Is social media bad for teen health? It doesn’t have to be. That was the key takeaway following a talk with Upper School students by social media expert Bailey Parnell. Parnell is the founder of #SafeSocial and CEO of Skills Camp – a company that offers soft skills training to businesses and educational institutions. She presented students with some very compelling risks of social media addiction and its effects on mental health – especially with young women – but also offered advice on bringing balance to your online self by maintaining balance with your offline self.
While most schools and businesses have resumed close to normal schedules following the shutdowns of 2020, many students and adults are still dealing with post-pandemic mental health issues.
May is Mental Health Awareness Month, but there are several ways that schools and parents can help raise awareness about mental health all year long.
Each year, January is a month packed full of New Year’s resolutions and quiet reflection, but this winter month also highlights the importance of Catholic education in the United States a the annual National Catholic Schools Week celebration takes place.
During National Catholic Schools Week, it’s prime time for Catholic schools to celebrate through various Masses, open houses, service projects and other activities for students, families, parishioners, and community members. Keeping this year’s theme in mind – “Catholic Schools: Faith. Excellence. Service,” – there are several reasons why Catholic education is important now more than ever.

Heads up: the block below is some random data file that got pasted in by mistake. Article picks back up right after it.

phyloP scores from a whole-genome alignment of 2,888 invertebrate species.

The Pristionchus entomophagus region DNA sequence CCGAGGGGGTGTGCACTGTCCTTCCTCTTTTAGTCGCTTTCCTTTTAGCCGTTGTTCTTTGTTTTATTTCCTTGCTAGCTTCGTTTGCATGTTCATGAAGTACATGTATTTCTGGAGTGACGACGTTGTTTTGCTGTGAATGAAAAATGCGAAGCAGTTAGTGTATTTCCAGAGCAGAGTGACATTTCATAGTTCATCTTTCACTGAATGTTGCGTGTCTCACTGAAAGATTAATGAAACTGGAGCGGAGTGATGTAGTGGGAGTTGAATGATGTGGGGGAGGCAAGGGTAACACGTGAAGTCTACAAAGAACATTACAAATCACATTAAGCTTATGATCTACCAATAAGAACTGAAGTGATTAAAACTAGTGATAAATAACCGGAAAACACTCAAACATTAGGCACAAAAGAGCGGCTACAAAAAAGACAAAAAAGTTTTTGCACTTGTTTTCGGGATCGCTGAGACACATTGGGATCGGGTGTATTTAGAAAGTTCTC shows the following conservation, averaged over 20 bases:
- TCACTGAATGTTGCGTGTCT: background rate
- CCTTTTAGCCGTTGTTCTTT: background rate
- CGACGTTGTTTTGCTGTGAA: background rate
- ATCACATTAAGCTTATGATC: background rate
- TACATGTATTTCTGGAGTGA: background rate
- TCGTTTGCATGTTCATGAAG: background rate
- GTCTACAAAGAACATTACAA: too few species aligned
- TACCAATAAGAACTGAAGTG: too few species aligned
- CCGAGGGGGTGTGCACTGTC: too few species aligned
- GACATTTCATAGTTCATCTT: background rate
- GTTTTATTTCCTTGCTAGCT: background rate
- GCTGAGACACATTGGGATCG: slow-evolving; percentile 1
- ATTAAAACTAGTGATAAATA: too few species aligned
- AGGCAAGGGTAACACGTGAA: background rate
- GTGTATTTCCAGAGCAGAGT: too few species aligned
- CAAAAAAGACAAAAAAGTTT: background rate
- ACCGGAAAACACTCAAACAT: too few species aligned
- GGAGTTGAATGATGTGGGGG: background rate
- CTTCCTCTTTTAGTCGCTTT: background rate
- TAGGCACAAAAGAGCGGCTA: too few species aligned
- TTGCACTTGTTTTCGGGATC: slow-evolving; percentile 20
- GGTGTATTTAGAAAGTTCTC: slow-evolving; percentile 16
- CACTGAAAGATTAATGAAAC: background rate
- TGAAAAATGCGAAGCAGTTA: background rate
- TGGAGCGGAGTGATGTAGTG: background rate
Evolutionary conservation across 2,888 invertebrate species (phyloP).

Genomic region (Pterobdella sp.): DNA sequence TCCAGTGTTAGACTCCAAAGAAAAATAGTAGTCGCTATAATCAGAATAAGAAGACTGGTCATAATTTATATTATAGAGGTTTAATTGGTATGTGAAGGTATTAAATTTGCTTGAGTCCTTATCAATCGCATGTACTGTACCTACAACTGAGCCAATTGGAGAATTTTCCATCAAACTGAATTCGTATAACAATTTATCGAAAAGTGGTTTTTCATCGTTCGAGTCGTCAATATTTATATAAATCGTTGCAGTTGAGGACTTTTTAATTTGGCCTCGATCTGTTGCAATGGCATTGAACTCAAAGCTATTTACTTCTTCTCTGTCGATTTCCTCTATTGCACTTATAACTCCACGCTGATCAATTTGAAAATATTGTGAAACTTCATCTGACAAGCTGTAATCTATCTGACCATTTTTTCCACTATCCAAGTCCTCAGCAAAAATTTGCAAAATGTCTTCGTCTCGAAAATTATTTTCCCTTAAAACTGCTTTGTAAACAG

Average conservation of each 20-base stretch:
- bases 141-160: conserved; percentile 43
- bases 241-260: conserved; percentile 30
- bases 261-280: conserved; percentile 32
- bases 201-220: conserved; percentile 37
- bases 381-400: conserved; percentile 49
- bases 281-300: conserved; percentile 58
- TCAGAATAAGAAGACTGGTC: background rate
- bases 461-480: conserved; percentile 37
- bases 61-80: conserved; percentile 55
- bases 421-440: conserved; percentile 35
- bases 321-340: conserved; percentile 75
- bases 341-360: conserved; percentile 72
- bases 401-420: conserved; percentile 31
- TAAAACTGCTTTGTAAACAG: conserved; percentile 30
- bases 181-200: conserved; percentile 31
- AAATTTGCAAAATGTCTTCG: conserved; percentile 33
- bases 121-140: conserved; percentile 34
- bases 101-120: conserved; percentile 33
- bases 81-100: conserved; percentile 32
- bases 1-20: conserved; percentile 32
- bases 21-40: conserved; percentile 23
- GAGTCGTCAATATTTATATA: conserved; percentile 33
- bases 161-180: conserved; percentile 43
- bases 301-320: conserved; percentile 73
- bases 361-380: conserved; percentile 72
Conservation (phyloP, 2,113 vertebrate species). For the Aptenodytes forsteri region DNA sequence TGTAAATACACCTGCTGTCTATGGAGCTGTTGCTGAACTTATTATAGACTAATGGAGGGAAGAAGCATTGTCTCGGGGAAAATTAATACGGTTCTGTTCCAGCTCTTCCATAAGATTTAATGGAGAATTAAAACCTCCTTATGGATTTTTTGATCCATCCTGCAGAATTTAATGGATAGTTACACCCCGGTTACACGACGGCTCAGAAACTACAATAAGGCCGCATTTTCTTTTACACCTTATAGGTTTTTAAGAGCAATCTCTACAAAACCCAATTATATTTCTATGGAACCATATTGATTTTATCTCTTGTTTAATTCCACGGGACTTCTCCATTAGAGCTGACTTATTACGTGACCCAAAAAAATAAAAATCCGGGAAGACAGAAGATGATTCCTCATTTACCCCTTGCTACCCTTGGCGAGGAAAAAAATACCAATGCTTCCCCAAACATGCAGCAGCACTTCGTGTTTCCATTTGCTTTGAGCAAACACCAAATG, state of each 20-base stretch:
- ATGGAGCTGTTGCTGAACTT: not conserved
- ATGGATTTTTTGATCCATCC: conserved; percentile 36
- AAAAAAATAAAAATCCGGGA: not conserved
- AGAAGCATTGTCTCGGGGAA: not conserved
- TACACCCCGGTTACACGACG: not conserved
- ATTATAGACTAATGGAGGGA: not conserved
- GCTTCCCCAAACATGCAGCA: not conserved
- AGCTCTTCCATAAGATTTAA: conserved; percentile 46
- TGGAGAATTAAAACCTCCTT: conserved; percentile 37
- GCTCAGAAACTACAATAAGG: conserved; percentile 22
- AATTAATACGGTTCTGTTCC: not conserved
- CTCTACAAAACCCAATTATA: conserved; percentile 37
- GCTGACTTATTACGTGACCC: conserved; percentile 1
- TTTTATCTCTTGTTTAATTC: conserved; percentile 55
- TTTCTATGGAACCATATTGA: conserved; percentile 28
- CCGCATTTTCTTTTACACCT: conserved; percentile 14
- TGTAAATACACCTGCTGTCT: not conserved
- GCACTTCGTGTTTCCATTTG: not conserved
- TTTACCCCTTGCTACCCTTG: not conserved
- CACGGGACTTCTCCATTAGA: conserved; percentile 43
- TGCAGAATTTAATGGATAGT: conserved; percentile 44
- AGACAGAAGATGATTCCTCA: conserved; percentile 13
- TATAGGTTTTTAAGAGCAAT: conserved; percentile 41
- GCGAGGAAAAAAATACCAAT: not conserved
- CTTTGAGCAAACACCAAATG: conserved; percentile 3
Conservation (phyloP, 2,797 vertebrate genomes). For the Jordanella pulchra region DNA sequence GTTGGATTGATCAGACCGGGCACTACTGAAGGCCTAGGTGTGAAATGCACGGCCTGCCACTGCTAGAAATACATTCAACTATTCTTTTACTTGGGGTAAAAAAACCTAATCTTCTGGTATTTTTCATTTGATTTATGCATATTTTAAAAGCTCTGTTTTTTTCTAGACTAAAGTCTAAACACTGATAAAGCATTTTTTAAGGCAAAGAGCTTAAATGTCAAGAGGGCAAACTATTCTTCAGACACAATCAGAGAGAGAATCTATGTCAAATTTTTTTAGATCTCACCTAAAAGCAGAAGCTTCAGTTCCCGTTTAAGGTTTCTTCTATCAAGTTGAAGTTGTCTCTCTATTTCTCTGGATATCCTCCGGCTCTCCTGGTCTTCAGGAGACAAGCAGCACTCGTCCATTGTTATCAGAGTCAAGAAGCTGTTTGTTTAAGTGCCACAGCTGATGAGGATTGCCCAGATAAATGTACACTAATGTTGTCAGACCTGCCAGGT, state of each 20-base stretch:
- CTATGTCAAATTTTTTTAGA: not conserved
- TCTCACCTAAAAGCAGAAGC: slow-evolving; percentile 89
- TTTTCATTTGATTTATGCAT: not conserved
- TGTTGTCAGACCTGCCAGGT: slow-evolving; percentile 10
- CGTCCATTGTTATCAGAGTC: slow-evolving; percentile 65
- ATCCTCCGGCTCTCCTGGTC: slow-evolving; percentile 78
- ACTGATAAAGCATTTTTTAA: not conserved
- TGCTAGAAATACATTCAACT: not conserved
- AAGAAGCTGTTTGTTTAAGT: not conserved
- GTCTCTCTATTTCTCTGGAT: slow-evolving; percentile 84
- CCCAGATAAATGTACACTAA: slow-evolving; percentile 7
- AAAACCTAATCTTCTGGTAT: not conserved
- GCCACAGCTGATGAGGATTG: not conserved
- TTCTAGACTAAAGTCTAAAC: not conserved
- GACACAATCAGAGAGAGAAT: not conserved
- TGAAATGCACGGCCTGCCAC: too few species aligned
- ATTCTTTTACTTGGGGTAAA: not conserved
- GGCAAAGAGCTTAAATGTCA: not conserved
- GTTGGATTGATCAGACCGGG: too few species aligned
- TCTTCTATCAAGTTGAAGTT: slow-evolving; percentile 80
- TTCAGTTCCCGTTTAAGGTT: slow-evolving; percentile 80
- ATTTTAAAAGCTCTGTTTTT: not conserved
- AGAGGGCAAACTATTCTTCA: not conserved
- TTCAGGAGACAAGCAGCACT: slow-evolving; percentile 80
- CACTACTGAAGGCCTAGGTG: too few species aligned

The rumors are true – the teenage years are indeed filled with the inevitable messy rooms, empty kitchen cabinets, refrigerators and smelly shoes laying around the house. However, aside from the normal teenage happenings in households across the country, parents should be aware of recent statistics uncovered about teenagers and social media.
By the time October rolls around with several weeks of school now behind families, children have (hopefully) settled into their school year. Homerooms, schedules, routines, and friendship groups by now have been established.
With many children now back to school in-person after months of learning virtually at home, they’re now back in classrooms near others who might be different from them – different races, sexualities, religions, weight, heights – and these differences may lead to bullying.
October is National Bullying Prevention Month and was first initiated in 2006 by PACER, the Minnesota parent training and information center, funded by the U.S. Department of Education’s Office of Special Education Program.
Although it started as National Bullying Prevention and Awareness Week during the first week of October, the campaign expanded to cover the full month now unifying communities nationwide to educate and raise awareness of bullying prevention.
While your child’s school most likely will discuss anti-bullying with students, parents, too, play an important and vital role towards eradicating bullying.